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2-year Treasury yield hits level not seen since 2008 after strong jobs report

The yield on the benchmark 2-year Treasury note rose to its highest level since 2008 after the government's monthly jobs report showed the U.S. economy adding jobs at a brisk pace and wages rising at the fastest pace since April 2009.

Nonfarm payrolls increased a seasonally adjusted 250,000 in October, the Labor Department said Friday, well ahead of the 190,000 expected by economists polled by Refinitiv. The unemployment rate was unchanged at 3.7 percent.

The yield on the benchmark 10-year Treasury note was higher at 3.212 percent, while the yield on the 30-year Treasury bond was higher at 3.452 percent, a level not seen since 2014. For the week, the 10-year Treasury yield has climbed approximately 12 basis points, while the two-year note yield is up more than 9 basis points.

The yield on the two-year Treasury note yield hovered at 2.912 percent after hitting its highest level since 2008 at 2.92 percent. Bond yields move inversely to prices.

With all signs pointing to a robust labor market and persistent hiring, wage pressures have finally begun to gather steam as companies offer fatter paychecks to attract new workers.

Average hourly earnings for private-sector workers increased by 5 cents — or 0.3 percent — last month to $27.30. October represents the first month since April 2009 that the closely watched pay metric rose more than 3 percent from a year earlier.

Wages are up 3.14 percent over the past 12 months through the end of October.

A hot wage number could suggest to the Federal Reserve that it needs to continue on its path to increase interest rates to keep a lid on inflation. The Fed, which aims to both maximize employment and keep prices from rising too quickly, has been gradually increasing the cost of borrowing throughout the economy.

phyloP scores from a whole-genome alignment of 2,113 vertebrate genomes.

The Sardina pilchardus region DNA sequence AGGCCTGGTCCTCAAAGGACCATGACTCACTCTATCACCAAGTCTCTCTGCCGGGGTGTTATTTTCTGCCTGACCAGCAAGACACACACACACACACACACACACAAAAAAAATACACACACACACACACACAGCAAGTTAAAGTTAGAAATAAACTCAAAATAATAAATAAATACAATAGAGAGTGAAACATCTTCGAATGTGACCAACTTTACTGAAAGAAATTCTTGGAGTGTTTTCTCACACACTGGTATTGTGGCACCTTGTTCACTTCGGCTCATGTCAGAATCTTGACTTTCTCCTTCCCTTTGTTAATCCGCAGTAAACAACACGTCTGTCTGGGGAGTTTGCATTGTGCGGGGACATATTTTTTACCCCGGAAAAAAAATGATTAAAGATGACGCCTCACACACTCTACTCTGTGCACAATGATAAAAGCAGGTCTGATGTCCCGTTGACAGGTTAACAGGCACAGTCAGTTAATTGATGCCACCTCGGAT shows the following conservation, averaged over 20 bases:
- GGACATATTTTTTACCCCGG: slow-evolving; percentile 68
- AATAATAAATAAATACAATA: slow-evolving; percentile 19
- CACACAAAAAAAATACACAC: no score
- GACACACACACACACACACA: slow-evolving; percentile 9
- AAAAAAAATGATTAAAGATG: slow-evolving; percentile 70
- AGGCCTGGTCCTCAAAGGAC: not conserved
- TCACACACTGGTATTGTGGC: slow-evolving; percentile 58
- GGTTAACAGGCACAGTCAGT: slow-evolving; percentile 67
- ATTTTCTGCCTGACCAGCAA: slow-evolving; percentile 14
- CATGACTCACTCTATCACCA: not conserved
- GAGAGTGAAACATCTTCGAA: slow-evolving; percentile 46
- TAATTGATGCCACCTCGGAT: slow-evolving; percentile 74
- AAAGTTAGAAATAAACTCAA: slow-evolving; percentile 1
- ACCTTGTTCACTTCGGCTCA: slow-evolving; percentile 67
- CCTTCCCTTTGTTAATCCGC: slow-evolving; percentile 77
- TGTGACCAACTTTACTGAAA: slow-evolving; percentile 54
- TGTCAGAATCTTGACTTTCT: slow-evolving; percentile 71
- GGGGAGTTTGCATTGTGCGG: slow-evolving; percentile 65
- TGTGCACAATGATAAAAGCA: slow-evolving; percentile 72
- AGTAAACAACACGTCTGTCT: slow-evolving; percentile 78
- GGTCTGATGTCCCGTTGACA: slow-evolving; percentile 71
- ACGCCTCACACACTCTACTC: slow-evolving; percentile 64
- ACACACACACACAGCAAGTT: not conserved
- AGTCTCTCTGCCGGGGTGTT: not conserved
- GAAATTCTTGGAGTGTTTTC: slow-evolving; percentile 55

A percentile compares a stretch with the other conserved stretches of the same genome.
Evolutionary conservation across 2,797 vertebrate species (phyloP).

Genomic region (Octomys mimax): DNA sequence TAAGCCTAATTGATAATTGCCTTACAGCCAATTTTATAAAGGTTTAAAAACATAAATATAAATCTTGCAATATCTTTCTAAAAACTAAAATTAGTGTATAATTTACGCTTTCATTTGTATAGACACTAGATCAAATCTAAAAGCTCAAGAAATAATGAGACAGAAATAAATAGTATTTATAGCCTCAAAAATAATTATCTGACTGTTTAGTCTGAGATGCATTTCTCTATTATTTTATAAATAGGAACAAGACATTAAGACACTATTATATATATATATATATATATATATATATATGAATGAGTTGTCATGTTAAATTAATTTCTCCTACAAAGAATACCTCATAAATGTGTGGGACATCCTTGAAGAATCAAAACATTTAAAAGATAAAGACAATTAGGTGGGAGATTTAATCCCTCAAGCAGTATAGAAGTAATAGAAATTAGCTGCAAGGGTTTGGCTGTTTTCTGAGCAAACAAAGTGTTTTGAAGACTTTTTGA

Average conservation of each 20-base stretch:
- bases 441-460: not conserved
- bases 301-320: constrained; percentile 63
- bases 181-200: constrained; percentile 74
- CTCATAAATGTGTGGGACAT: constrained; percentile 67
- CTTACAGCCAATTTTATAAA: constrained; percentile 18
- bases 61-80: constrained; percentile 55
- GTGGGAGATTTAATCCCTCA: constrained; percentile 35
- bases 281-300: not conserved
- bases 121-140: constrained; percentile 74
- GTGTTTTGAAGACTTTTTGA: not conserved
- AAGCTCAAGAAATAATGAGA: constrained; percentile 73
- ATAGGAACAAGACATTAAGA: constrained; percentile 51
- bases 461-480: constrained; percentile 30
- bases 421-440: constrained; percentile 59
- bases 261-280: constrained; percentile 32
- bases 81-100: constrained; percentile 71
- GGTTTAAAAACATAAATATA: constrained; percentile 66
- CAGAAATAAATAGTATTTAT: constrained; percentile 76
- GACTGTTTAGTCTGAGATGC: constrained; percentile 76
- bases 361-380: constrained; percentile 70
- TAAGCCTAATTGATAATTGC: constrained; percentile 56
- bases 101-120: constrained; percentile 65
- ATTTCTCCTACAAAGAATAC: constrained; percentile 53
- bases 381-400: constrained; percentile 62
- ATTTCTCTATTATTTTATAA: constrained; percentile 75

"One the one hand, higher wages from the perspective of the household is a good thing because people have more to live on," said Nathan Sheets, chief economist at PGIM Fixed Income. "But markets may suggest that more inflationary pressure could encourage the Federal Reserve to be more restrictive with monetary policy."

U.S. Markets Overview: Treasurys chart

Fed Chair has hiked the central bank's overnight rate three times in 2018 and is widely expected to do so again in December. The Fed's regular schedule of hikes has drawn the ire of President Donald Trump, who has often attacked the central bank for contributing to the end of low borrowing rates.

The next decision from the Federal Open Market Committee, the Fed's policy arm, is due on Thursday.

Fears surrounding a sharp rally in rates contributed to a steep sell-off in both the Dow Jones Industrial Average and the S&P 500 in October, which saw both major indexes dip into correction territory. The Dow remains more than 1,600 points off the all-time high it reached less than one month ago.

— CNBC's Spriha Srivastava contributed reporting.